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< Back to question Did nationalism predate nation states? Show more Show less

Today, we are used to both the nation-state and the idea of nationalism. However, it may be possible to have one without the other. Authors have written about nationalism for centuries, but the nation state as we know it has existed a relatively short amount of time. So, did nationalism predate the nation?

No, nationalism did not predate nation states. Show more Show less

While group and tribal identities have existed for centuries, the particular phenomenon of "nationalism" is most accurately viewed as unique to the nation state.
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The structures of modern society create conditions for nationalism

The way modern societies are arranged - divided along lines of race, language and perceived cultural differences - encourage a nationalist attitude which people otherwise would not develop.
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Context

Capitalism: an economic and political system in which a country's trade and industry are controlled by private owners for profit, rather than by the state. Socialism: a political and economic theory of social organization which advocates that the means of production, distribution, and exchange should be owned or regulated by the community as a whole.

The Argument

Modern nation states are not always formed based on nationalist feeling: often, they are geographical (and people in one geographical region do not necessarily share cultures or languages, as the various different ethnic groups of Nigeria) or political constructions which change over time and depending on who controls them. For example, many borders shifted in the twentieth century with the collapse of the British Empire. Modern nationalism, then, can instead be said to be manufactured by the conditions of these states because it is beneficial to those controlling them that the citizens are loyal and believe in defending their state against outsiders. [1] These modern states have formed what we now think of as the world order, so manufactured nationalism and patriotism is necessary for this order to be maintained, often for the benefit of those in charge.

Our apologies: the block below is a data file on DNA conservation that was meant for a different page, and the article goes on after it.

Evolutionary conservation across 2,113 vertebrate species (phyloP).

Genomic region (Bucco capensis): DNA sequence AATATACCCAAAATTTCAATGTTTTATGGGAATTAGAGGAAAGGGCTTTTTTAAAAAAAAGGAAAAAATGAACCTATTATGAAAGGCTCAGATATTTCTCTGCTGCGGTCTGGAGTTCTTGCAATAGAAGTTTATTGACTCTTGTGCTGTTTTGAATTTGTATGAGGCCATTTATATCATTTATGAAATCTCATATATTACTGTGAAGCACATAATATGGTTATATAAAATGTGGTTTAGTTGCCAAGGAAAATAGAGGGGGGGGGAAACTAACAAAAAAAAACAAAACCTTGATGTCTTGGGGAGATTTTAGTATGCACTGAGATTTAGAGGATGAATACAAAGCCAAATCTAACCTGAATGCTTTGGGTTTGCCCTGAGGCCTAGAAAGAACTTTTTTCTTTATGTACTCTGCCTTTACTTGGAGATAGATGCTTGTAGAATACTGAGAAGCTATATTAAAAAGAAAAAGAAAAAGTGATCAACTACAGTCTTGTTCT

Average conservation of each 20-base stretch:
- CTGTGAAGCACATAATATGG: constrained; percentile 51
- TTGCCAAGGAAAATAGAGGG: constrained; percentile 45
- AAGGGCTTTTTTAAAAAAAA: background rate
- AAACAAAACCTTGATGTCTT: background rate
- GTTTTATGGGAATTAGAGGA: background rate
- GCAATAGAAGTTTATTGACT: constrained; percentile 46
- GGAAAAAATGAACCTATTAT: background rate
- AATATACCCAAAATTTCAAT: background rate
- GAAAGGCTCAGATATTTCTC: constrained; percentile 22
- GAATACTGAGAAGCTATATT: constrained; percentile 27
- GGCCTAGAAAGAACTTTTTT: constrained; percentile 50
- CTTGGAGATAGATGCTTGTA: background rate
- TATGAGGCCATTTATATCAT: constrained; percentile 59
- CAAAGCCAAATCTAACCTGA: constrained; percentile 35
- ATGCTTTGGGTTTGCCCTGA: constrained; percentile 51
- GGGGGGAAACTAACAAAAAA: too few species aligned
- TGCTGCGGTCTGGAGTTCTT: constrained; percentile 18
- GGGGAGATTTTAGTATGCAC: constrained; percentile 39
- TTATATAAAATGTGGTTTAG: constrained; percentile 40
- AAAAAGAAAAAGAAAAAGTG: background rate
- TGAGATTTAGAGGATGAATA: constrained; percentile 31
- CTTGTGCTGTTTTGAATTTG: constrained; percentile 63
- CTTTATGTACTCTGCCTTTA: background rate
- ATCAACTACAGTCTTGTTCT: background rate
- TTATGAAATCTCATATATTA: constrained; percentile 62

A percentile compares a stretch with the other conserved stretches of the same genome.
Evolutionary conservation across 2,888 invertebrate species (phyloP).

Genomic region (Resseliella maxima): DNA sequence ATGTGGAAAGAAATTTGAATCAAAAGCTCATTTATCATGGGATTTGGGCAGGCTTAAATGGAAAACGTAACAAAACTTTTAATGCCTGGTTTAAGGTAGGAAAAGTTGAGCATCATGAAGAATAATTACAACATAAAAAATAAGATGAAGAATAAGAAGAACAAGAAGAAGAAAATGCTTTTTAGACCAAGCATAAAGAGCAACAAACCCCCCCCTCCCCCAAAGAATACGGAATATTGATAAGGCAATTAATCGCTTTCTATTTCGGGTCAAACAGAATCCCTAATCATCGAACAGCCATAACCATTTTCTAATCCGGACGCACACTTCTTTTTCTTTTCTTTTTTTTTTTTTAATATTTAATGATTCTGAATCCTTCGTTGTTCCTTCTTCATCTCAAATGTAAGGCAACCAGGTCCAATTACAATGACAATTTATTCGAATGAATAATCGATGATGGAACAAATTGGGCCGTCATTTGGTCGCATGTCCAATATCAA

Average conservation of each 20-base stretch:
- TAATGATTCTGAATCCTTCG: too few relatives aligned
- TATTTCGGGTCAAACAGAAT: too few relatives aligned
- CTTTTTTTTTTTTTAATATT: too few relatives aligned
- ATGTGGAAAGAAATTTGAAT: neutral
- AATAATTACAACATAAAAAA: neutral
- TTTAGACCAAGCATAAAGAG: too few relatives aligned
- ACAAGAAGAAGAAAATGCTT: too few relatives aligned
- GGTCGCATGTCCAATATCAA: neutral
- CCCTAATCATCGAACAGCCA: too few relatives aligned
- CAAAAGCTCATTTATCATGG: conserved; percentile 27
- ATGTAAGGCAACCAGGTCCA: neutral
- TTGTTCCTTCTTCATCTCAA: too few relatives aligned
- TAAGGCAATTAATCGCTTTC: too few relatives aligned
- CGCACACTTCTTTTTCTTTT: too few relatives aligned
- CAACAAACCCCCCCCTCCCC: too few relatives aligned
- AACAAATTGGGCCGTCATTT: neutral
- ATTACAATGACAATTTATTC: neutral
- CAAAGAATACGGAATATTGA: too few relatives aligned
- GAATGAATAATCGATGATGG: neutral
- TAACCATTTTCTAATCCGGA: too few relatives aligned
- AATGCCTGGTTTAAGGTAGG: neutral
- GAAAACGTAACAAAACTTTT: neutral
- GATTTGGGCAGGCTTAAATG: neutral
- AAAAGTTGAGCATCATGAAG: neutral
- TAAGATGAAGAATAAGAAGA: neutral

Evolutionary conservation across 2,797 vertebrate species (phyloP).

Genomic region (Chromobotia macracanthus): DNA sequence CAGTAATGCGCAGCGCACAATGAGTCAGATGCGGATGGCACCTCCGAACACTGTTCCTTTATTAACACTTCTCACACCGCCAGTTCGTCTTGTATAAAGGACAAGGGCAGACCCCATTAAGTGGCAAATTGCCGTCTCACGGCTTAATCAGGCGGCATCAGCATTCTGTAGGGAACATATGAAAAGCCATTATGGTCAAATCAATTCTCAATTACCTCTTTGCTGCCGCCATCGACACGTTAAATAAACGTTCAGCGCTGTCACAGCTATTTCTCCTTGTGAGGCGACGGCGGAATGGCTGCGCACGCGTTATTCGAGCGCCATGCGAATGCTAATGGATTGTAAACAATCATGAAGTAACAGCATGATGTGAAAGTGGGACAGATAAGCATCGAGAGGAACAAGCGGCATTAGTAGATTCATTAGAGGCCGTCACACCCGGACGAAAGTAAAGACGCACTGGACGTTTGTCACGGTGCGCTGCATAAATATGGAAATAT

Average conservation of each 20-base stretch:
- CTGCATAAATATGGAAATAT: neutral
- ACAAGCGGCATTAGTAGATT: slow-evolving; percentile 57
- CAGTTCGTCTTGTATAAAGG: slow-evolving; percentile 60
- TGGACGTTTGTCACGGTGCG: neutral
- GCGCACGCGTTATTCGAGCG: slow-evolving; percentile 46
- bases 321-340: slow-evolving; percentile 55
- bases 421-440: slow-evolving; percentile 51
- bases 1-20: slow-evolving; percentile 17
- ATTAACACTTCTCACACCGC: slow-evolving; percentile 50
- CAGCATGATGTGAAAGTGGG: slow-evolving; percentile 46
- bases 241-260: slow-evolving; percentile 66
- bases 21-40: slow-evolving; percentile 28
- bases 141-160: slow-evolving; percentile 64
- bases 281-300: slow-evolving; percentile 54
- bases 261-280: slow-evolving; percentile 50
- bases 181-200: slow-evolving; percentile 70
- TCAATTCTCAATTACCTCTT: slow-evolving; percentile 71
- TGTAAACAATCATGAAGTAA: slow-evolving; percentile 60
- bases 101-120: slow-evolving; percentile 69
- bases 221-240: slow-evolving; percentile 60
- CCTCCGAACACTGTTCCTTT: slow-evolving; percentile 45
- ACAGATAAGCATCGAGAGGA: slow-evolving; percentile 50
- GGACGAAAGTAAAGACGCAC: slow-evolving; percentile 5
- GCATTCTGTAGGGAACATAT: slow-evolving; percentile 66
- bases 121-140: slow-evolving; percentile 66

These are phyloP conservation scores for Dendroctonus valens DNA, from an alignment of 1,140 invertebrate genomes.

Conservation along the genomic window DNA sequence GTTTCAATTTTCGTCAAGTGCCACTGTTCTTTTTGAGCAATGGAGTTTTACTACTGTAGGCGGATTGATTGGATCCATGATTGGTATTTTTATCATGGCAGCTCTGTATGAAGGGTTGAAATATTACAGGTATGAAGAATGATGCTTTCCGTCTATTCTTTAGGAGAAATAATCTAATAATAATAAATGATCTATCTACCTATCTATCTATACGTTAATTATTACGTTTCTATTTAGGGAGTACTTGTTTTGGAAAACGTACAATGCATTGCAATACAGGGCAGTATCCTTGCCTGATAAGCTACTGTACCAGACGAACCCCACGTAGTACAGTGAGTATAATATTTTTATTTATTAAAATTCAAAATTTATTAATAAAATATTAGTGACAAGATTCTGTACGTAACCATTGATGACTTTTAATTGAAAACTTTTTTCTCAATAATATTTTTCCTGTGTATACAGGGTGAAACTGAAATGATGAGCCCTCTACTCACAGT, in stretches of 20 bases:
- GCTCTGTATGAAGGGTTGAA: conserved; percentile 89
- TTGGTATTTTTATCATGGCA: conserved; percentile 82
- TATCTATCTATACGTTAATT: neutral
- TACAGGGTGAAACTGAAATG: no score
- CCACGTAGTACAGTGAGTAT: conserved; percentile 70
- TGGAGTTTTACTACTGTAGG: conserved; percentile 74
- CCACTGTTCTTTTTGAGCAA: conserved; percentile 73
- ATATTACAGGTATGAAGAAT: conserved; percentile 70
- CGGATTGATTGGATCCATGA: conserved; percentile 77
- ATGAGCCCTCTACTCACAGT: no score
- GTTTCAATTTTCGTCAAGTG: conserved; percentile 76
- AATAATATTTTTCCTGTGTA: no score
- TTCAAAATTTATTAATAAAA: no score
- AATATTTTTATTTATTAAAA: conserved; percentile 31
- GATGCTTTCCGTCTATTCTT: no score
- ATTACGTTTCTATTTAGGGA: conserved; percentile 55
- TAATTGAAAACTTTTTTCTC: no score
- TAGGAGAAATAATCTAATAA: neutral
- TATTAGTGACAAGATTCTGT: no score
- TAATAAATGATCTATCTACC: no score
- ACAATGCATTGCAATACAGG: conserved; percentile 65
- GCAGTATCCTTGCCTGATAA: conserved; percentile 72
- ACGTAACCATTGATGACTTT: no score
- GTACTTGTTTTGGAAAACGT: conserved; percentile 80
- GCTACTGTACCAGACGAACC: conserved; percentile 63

Counter arguments

Many modern societies are formed as a direct result of nationalist feeling amongst groups. For example, the partition of India by the British government in 1947 was based on different nationalist loyalties within India: Muslims were loyal to Muslim leaders, and Hindus to their own existing positions in the Indian state. [2] The division of India into two states - one Muslim and one Hindu - was based on nationalism which existed before the two states did, not the other way around.

Framing

This argument is often made by modern socialist thinkers who see nationalism as a way for capitalist ruling powers to divide the unity all people should feel in favour of smaller nationalist groups. In this context, nationalism is seen as a recent phenomenon (at least, on a large scale) which exists to benefit modern political regimes.

Premises

1. Modern nation states are often geographical and political, meaning their borders and the people in them can change. 2. Nationalism is therefore necessary to help those who control the state stay in control.

Rejecting the premises

1. States are also often cultural, meaning nationalism is not necessarily manufactured.

Proponents


References

  1. https://plato.stanford.edu/entries/nationalism/#WhaNat
  2. https://theconversation.com/how-the-partition-of-india-happened-and-why-its-effects-are-still-felt-today-81766#:~:text=%E2%80%9CPartition%E2%80%9D%20%E2%80%93%20the%20division%20of,how%20independence%20would%20take%20place.

This page was last edited on Saturday, 20 Jun 2020 at 21:41 UTC

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